Coffee auction has become the latest victim of the coronavirus after the Ministry of Health ordered its closure last week as the government races to curb the spread of the disease.
The directive to the Haile Selassie Avenue-based Nairobi Coffee Exchange (NCE), which was issued in the middle of trading last Tuesday, is set to affect lots that had already been offered for sale during the auction with the impact trickling down to the long-suffering farmer.
Chief executive officer of NCE Daniel Mbithi said the auction would not continue following the move and as it awaits further direction from the ministry on the way forward.
“The directive was issued last week by the Ministry of Health directing us to close the auction. We are waiting for further guidance from them but until then the auction remains shut,” said Mr Mbithi in an interview.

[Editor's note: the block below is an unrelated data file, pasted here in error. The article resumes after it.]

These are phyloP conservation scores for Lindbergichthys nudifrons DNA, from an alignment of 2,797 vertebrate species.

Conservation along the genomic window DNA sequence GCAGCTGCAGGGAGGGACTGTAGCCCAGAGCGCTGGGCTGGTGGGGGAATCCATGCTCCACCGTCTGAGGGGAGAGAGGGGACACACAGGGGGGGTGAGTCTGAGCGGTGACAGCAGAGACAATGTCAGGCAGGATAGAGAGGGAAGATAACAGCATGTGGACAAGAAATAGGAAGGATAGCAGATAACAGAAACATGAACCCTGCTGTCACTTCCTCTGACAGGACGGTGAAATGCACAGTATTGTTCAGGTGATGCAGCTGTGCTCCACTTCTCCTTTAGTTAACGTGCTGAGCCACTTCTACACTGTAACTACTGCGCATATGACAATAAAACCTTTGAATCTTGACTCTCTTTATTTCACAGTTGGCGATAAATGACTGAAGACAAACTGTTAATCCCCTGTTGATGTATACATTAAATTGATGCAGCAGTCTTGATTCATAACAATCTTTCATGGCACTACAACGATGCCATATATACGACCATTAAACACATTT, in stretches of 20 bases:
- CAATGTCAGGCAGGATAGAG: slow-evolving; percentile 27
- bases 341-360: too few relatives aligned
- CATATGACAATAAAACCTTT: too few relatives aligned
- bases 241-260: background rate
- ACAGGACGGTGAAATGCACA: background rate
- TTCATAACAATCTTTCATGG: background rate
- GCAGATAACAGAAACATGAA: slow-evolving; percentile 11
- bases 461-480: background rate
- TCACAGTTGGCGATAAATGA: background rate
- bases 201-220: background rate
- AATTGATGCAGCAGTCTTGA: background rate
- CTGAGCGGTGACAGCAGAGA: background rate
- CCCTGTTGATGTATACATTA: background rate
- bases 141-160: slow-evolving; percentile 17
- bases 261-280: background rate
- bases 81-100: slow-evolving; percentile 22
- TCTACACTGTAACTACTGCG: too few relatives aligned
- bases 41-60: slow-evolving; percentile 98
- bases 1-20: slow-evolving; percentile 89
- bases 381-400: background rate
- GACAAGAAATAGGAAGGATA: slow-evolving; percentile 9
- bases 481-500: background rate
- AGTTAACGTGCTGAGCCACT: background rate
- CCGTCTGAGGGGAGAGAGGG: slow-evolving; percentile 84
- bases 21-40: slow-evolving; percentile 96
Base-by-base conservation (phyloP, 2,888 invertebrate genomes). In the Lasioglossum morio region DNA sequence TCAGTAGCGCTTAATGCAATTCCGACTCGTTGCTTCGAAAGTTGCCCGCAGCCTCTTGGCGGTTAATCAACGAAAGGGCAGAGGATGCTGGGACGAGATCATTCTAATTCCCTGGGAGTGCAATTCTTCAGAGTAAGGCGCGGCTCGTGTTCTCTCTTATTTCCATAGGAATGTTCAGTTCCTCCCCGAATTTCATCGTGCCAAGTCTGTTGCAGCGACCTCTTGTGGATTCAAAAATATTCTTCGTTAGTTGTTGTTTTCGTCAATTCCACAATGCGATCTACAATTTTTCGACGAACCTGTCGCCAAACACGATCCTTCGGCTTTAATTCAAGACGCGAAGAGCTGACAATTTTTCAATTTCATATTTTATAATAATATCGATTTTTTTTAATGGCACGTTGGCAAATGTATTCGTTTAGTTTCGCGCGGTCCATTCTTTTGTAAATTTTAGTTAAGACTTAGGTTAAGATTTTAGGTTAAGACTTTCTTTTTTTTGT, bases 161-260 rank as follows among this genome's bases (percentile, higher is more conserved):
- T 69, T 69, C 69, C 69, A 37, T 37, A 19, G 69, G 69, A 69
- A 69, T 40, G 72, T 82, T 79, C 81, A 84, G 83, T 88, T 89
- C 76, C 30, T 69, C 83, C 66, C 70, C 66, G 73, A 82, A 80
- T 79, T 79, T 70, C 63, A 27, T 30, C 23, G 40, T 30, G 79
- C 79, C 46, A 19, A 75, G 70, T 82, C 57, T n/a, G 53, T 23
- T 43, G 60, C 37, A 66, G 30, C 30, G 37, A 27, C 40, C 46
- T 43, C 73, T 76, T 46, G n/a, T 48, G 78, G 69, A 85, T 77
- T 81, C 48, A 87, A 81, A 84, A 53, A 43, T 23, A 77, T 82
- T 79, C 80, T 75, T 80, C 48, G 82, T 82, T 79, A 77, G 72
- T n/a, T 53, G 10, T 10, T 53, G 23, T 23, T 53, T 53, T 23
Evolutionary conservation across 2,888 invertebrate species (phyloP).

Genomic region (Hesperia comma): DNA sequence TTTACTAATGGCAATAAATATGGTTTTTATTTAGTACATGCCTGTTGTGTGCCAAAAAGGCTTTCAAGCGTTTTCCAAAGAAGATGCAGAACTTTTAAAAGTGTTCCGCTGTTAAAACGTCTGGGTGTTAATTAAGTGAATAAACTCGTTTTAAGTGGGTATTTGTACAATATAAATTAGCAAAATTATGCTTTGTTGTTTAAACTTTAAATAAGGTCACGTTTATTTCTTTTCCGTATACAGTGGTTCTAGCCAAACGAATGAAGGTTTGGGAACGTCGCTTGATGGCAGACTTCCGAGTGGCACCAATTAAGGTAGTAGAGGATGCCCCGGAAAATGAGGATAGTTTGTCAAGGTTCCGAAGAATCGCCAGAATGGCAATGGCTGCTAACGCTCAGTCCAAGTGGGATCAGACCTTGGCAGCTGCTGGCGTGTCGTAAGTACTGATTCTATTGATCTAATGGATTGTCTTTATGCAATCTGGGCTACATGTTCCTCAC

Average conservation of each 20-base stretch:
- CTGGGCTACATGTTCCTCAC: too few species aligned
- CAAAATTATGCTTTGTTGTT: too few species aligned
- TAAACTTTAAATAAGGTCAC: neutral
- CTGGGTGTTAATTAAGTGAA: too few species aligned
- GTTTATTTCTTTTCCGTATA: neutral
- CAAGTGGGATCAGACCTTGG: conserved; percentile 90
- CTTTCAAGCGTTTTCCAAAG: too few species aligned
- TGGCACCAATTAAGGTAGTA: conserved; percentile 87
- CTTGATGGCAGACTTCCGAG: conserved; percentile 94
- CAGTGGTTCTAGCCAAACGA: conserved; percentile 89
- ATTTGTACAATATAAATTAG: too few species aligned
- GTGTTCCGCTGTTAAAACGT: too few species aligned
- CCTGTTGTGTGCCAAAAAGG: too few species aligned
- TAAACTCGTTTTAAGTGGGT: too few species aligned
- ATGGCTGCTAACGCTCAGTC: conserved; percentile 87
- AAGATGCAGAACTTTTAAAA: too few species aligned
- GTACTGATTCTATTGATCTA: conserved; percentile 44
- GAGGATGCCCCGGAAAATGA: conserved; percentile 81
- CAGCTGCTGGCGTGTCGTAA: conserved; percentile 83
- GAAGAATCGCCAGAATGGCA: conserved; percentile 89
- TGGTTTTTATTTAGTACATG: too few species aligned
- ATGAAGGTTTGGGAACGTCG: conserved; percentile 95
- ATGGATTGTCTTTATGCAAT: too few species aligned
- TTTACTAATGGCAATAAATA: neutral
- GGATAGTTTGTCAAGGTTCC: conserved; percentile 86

The closure comes just two weeks after the tea auction in Mombasa was temporarily closed, before intervention by stakeholders, which saw the move reversed.
The closure will have a negative impact in the world as roasters across the globe rely on Kenyan coffee, because of quality to blend with other low quality beans.
The country sells over 95 percent of its coffee to the world market with Kenyans consuming a paltry five percent through local sale.
The indefinate closure is set to hit farmers’ income as it implies coffee cannot be sold at the facility.
The auction has been getting the main season crop from central Kenya after the short-term crop came to an end in November.
The prices had relatively picked with a 50-kilogramme bag fetching Sh20,000 in the last sale before the closure last week. The move will result in an increased supply of unsold coffee in the market probable impact on the future price.
Coffee earnings dropped by Sh2 billion at the end of February compared with the same period last year.
A market report by the NCE indicated the crop earned Kenya Sh6.6 billion at the end of last month, down from Sh4.5 billion the previous year.